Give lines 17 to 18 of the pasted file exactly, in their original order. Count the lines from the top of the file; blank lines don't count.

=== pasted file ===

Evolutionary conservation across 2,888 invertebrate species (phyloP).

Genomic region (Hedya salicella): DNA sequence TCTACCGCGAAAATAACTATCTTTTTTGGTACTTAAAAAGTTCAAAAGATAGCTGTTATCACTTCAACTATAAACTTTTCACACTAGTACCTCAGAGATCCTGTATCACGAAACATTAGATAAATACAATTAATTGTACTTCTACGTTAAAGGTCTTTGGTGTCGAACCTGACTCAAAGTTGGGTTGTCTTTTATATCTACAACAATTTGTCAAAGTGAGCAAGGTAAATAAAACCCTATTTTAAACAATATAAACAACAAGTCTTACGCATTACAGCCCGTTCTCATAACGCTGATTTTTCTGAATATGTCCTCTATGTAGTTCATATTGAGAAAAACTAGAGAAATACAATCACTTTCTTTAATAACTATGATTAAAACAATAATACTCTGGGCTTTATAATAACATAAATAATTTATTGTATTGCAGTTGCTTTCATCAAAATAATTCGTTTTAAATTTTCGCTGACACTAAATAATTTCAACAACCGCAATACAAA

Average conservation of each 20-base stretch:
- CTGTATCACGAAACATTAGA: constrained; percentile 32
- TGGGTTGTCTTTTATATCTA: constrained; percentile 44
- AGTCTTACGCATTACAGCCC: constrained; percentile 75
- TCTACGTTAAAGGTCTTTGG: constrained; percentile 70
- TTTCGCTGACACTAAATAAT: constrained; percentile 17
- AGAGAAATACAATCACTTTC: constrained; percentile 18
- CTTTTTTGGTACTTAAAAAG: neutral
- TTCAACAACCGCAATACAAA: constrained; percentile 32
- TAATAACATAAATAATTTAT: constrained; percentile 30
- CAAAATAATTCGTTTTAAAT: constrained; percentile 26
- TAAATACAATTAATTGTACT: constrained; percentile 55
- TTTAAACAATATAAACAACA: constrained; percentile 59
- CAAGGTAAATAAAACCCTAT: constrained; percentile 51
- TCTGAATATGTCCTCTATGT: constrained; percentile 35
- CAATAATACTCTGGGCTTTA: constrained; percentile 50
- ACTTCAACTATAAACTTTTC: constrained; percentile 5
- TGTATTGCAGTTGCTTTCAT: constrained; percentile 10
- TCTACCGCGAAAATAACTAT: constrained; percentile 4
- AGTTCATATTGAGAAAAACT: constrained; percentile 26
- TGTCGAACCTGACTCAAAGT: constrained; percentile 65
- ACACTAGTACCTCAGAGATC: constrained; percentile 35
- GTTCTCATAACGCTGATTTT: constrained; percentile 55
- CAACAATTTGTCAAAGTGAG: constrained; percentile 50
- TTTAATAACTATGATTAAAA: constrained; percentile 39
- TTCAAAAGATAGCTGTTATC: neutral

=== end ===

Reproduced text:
- TCTGAATATGTCCTCTATGT: constrained; percentile 35
- CAATAATACTCTGGGCTTTA: constrained; percentile 50